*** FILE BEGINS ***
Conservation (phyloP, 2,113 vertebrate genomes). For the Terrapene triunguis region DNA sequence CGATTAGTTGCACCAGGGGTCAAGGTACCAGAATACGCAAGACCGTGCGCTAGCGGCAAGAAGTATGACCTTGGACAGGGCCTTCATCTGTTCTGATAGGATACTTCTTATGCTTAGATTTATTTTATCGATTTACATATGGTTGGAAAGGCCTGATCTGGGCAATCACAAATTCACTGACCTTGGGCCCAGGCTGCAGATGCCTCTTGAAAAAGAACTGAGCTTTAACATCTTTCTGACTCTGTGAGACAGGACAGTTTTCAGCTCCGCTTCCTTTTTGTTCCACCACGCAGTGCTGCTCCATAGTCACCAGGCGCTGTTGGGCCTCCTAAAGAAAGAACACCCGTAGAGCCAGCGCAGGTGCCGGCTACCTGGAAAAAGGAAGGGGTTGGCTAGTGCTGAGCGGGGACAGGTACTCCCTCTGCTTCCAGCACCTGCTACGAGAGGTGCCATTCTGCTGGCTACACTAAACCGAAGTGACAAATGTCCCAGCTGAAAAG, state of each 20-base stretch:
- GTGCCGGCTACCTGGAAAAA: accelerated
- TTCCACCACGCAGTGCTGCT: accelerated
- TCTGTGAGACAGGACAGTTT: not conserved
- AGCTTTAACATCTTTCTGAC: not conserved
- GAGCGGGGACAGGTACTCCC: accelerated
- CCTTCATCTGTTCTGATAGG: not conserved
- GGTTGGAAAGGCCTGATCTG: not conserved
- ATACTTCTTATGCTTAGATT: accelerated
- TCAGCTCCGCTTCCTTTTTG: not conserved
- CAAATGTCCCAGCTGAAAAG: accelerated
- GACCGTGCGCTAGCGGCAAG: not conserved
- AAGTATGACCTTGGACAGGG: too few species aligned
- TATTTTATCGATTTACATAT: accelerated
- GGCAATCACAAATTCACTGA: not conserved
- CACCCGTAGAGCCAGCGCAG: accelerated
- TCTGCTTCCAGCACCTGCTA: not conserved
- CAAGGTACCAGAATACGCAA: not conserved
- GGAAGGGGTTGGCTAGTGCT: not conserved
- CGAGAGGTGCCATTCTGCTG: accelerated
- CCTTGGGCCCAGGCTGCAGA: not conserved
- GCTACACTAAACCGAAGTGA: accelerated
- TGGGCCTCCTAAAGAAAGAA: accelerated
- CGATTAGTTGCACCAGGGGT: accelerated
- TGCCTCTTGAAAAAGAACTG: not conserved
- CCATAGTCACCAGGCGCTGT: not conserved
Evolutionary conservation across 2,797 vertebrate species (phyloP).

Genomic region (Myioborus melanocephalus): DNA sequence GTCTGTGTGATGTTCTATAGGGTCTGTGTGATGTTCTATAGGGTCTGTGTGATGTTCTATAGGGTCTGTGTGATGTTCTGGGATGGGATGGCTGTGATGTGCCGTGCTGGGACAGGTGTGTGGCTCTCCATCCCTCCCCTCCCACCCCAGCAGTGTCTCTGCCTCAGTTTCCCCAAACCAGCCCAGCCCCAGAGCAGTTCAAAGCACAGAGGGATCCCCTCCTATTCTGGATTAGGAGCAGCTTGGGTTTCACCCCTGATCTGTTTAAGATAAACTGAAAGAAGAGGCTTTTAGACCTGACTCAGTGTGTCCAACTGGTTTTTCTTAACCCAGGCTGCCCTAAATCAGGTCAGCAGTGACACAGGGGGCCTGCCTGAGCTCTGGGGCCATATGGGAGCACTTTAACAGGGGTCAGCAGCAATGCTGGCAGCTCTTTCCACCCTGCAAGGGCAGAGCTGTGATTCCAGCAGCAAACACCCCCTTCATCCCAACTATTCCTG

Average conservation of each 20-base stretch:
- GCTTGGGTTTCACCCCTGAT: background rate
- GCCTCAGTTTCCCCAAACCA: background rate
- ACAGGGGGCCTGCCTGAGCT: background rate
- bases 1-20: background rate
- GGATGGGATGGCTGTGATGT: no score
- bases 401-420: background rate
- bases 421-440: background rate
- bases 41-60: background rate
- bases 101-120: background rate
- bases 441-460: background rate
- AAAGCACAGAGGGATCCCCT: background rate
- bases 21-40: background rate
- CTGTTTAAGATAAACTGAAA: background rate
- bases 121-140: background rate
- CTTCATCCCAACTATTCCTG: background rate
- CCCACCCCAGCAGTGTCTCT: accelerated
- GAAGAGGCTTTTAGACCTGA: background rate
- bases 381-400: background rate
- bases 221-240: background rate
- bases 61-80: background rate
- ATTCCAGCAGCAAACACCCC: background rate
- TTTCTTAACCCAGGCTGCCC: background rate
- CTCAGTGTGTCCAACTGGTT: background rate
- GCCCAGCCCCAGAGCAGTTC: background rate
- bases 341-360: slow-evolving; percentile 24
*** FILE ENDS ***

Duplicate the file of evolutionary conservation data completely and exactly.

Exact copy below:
Conservation (phyloP, 2,113 vertebrate genomes). For the Terrapene triunguis region DNA sequence CGATTAGTTGCACCAGGGGTCAAGGTACCAGAATACGCAAGACCGTGCGCTAGCGGCAAGAAGTATGACCTTGGACAGGGCCTTCATCTGTTCTGATAGGATACTTCTTATGCTTAGATTTATTTTATCGATTTACATATGGTTGGAAAGGCCTGATCTGGGCAATCACAAATTCACTGACCTTGGGCCCAGGCTGCAGATGCCTCTTGAAAAAGAACTGAGCTTTAACATCTTTCTGACTCTGTGAGACAGGACAGTTTTCAGCTCCGCTTCCTTTTTGTTCCACCACGCAGTGCTGCTCCATAGTCACCAGGCGCTGTTGGGCCTCCTAAAGAAAGAACACCCGTAGAGCCAGCGCAGGTGCCGGCTACCTGGAAAAAGGAAGGGGTTGGCTAGTGCTGAGCGGGGACAGGTACTCCCTCTGCTTCCAGCACCTGCTACGAGAGGTGCCATTCTGCTGGCTACACTAAACCGAAGTGACAAATGTCCCAGCTGAAAAG, state of each 20-base stretch:
- GTGCCGGCTACCTGGAAAAA: accelerated
- TTCCACCACGCAGTGCTGCT: accelerated
- TCTGTGAGACAGGACAGTTT: not conserved
- AGCTTTAACATCTTTCTGAC: not conserved
- GAGCGGGGACAGGTACTCCC: accelerated
- CCTTCATCTGTTCTGATAGG: not conserved
- GGTTGGAAAGGCCTGATCTG: not conserved
- ATACTTCTTATGCTTAGATT: accelerated
- TCAGCTCCGCTTCCTTTTTG: not conserved
- CAAATGTCCCAGCTGAAAAG: accelerated
- GACCGTGCGCTAGCGGCAAG: not conserved
- AAGTATGACCTTGGACAGGG: too few species aligned
- TATTTTATCGATTTACATAT: accelerated
- GGCAATCACAAATTCACTGA: not conserved
- CACCCGTAGAGCCAGCGCAG: accelerated
- TCTGCTTCCAGCACCTGCTA: not conserved
- CAAGGTACCAGAATACGCAA: not conserved
- GGAAGGGGTTGGCTAGTGCT: not conserved
- CGAGAGGTGCCATTCTGCTG: accelerated
- CCTTGGGCCCAGGCTGCAGA: not conserved
- GCTACACTAAACCGAAGTGA: accelerated
- TGGGCCTCCTAAAGAAAGAA: accelerated
- CGATTAGTTGCACCAGGGGT: accelerated
- TGCCTCTTGAAAAAGAACTG: not conserved
- CCATAGTCACCAGGCGCTGT: not conserved
Evolutionary conservation across 2,797 vertebrate species (phyloP).

Genomic region (Myioborus melanocephalus): DNA sequence GTCTGTGTGATGTTCTATAGGGTCTGTGTGATGTTCTATAGGGTCTGTGTGATGTTCTATAGGGTCTGTGTGATGTTCTGGGATGGGATGGCTGTGATGTGCCGTGCTGGGACAGGTGTGTGGCTCTCCATCCCTCCCCTCCCACCCCAGCAGTGTCTCTGCCTCAGTTTCCCCAAACCAGCCCAGCCCCAGAGCAGTTCAAAGCACAGAGGGATCCCCTCCTATTCTGGATTAGGAGCAGCTTGGGTTTCACCCCTGATCTGTTTAAGATAAACTGAAAGAAGAGGCTTTTAGACCTGACTCAGTGTGTCCAACTGGTTTTTCTTAACCCAGGCTGCCCTAAATCAGGTCAGCAGTGACACAGGGGGCCTGCCTGAGCTCTGGGGCCATATGGGAGCACTTTAACAGGGGTCAGCAGCAATGCTGGCAGCTCTTTCCACCCTGCAAGGGCAGAGCTGTGATTCCAGCAGCAAACACCCCCTTCATCCCAACTATTCCTG

Average conservation of each 20-base stretch:
- GCTTGGGTTTCACCCCTGAT: background rate
- GCCTCAGTTTCCCCAAACCA: background rate
- ACAGGGGGCCTGCCTGAGCT: background rate
- bases 1-20: background rate
- GGATGGGATGGCTGTGATGT: no score
- bases 401-420: background rate
- bases 421-440: background rate
- bases 41-60: background rate
- bases 101-120: background rate
- bases 441-460: background rate
- AAAGCACAGAGGGATCCCCT: background rate
- bases 21-40: background rate
- CTGTTTAAGATAAACTGAAA: background rate
- bases 121-140: background rate
- CTTCATCCCAACTATTCCTG: background rate
- CCCACCCCAGCAGTGTCTCT: accelerated
- GAAGAGGCTTTTAGACCTGA: background rate
- bases 381-400: background rate
- bases 221-240: background rate
- bases 61-80: background rate
- ATTCCAGCAGCAAACACCCC: background rate
- TTTCTTAACCCAGGCTGCCC: background rate
- CTCAGTGTGTCCAACTGGTT: background rate
- GCCCAGCCCCAGAGCAGTTC: background rate
- bases 341-360: slow-evolving; percentile 24